“Of greatest significance will be their view on the effect mounting trade tensions are having on Europe’s economy, both businesses and households. Also crucial to the outlook is global financial stability and market liquidity. Finally, we expect another clear warning on the threat that European politics pose to the region’s long-term productivity and prosperity.”

BNP Paribas

“Although the overall tone of data has perked up since its June meeting, we do not expect the ECB to sound much different on 26 July.”  

“Increased confidence in inflation is somewhat offset by mounting concern about the implications of the trade war, suggesting caution at the ECB.”

“We think Mario Draghi will probably dodge any questions on the timing of the next rate move, referring journalists to his statement from 14 June.”

“A Fed-style operation twist, while possible, would be difficult to implement. In any case, we believe it would be unlikely to be announced at this stage.”

Deutsche Bank

“Our European economists expect Mario Draghi to aim for a “Goldilocks” tone  – that is neither too hawkish nor too dovish. In their view the impression from recent press stories is that the ECB thinks the market has priced its new policy stance too dovishly.”

“Using the team’s modified Taylor Rule, they show that the market is fully pricing an escalation of trade war – a markedly worse economic scenario than the ECB’s baseline or the consensus. Without a clear materialization of the risk scenarios, they believe the market should price a first hike by end 2019 with a reasonable probability. DB’s baseline call is a 20bp deposit rate hike in September 2019 (25bp refi hike).”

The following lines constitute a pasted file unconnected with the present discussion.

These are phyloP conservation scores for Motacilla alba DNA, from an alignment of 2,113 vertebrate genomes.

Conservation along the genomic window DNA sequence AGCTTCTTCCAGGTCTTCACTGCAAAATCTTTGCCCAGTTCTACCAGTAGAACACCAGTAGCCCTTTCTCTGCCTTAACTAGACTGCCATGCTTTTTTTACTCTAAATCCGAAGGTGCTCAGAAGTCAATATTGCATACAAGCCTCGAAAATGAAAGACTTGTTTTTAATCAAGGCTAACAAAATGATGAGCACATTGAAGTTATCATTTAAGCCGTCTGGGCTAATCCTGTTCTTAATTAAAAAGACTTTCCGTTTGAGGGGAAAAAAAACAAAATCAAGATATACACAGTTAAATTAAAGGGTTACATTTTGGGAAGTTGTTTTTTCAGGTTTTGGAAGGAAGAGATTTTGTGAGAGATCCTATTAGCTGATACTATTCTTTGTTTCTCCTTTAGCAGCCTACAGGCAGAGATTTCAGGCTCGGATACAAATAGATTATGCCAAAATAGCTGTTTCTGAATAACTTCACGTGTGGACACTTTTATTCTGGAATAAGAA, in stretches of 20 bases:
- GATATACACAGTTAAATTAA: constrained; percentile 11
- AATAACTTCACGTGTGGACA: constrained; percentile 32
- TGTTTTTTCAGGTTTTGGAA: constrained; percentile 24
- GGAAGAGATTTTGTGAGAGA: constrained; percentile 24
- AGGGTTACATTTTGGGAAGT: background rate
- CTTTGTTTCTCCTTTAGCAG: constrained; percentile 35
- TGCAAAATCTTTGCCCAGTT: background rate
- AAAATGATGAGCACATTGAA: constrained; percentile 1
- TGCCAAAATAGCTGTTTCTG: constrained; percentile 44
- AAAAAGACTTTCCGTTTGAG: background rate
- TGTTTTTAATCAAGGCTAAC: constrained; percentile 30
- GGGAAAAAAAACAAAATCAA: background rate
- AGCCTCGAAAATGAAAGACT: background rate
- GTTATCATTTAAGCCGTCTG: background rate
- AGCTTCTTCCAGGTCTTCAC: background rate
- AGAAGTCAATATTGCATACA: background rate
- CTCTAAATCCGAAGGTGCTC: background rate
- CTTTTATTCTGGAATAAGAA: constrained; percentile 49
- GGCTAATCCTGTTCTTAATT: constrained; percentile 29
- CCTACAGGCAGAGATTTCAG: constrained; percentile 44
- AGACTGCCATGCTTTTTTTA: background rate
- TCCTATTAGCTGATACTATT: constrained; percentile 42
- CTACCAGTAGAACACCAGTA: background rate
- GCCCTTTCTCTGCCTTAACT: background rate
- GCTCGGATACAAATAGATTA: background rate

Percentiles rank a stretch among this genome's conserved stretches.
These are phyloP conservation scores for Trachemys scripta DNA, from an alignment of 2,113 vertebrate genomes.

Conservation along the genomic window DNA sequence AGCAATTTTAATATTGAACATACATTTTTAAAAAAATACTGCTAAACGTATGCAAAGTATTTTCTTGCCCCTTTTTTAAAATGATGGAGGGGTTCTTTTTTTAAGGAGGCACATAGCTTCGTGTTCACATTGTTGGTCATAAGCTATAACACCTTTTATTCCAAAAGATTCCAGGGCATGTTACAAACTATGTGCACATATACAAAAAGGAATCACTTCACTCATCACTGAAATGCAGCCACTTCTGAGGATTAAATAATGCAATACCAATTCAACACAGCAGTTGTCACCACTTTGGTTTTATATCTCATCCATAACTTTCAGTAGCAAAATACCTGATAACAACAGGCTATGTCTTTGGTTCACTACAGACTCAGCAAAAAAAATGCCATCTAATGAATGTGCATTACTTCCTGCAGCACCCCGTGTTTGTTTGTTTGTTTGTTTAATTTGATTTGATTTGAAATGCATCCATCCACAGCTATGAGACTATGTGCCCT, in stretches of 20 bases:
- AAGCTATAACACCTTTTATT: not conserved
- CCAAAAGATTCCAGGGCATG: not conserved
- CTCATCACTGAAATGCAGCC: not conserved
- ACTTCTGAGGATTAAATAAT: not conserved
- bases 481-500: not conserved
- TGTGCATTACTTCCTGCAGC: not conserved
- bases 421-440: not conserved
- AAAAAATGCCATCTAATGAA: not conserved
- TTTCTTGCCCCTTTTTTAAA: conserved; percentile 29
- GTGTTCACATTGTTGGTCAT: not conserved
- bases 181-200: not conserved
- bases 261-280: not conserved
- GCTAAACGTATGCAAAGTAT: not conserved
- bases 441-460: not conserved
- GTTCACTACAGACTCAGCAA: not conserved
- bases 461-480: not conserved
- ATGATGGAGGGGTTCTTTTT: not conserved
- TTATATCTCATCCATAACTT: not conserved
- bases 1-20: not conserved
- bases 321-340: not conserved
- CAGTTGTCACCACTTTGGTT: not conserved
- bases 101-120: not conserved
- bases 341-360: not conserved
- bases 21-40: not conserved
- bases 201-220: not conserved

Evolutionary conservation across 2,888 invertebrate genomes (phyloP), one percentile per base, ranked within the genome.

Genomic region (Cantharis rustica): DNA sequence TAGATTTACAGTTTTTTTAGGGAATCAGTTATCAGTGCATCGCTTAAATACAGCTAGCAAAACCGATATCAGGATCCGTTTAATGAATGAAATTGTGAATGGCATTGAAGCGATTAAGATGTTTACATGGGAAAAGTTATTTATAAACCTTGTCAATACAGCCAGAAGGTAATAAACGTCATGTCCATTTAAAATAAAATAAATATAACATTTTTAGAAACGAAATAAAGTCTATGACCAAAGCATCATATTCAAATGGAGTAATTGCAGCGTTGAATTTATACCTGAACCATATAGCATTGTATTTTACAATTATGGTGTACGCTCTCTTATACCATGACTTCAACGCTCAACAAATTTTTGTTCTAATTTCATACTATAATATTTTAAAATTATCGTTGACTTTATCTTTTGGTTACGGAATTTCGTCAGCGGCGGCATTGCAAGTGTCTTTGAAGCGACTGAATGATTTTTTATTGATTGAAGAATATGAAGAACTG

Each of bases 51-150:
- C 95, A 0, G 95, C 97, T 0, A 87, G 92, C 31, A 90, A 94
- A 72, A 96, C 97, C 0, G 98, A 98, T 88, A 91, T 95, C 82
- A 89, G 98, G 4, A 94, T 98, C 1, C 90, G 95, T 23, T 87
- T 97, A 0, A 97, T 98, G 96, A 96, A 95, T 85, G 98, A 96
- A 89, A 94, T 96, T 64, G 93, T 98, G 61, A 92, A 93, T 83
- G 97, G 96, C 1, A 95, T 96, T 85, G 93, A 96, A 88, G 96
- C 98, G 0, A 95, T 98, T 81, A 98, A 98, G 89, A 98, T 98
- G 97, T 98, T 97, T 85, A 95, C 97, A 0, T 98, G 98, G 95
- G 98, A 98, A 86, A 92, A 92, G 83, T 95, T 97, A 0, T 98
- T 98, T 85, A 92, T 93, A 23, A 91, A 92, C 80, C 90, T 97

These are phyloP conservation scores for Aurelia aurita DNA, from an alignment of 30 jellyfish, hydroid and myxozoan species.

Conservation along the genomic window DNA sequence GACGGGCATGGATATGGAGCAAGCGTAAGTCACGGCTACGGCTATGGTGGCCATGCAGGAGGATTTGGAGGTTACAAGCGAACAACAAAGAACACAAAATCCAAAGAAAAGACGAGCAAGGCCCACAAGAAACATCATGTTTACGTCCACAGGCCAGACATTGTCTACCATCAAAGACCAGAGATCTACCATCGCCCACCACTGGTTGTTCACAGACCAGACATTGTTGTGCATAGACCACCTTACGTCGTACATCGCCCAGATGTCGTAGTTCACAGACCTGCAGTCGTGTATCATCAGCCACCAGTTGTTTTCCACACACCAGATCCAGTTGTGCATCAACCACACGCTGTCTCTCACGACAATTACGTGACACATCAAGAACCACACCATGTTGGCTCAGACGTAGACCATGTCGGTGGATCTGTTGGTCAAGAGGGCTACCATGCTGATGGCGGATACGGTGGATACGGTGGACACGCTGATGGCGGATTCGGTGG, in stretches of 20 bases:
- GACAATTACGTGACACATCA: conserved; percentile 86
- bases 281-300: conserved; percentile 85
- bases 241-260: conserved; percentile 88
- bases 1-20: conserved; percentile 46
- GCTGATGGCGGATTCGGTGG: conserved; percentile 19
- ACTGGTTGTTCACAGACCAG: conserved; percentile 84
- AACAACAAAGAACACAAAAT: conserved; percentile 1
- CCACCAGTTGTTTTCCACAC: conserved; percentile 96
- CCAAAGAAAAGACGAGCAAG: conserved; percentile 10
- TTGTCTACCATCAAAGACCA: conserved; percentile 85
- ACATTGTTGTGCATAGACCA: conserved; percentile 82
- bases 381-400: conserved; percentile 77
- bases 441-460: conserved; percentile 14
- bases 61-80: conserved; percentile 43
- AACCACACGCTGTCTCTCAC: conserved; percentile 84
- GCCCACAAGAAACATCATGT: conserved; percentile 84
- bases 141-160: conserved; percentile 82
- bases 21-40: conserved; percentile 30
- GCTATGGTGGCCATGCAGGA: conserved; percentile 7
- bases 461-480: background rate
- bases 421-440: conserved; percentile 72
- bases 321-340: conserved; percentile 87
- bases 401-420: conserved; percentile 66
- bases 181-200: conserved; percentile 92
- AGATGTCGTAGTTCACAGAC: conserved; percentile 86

“Policy announcements at June’s ECB meeting were more surprising in their timing than content.”

“Assuming the ECB delivers on its APP guidance then – if we are right – the next move by the ECB should be to raise the depo rate in September next year.”

“There is some uncertainty as to what the ECB actually meant by “through the summer” in the context of leaving rates on hold. A recent article citing “policymakers speaking to Reuters on condition of anonymity” suggested that the wording was sufficiently vague for some to argue it is consistent with no move until the 24 October 2019 meeting while others believe it could be as soon as 25 July 2019.”

“Elsewhere, prospects have been raised of a “twist operation” (similar to that of the Fed in 2011) whereby the ECB reinvests into longer-maturity assets – while this may feature in the Q&A a direct answer from Mr Draghi may be less forthcoming.”

“Market concerns about populism, trade tensions, macroeconomic and structural imbalances (and a general unwillingness to do much to correct them), a maturing cycle and a less vibrant global backdrop are all enough to keep policymakers up at night. While Mr Draghi may be coaxed into touching on some of these issues in more depth in the Q&A that follows his prepared remarks, it seems likely that the ECB’s language regarding the economic outlook will remain relatively upbeat – as it was in June (though the staff forecasts for 0.5% q-o-q growth in Q2 may well be too high – our own view is 0.4%).”

“In short, the ECB seems more confident that inflation is on a path back towards its primary objective and that the slowing in growth in the first half of this year will to at least some extent prove temporary. This is reflected in the ECB’s upbeat staff forecasts for growth (above ours for 2019 and 2020) and inflation (1.7% in each year of the forecast – the same as our own view).”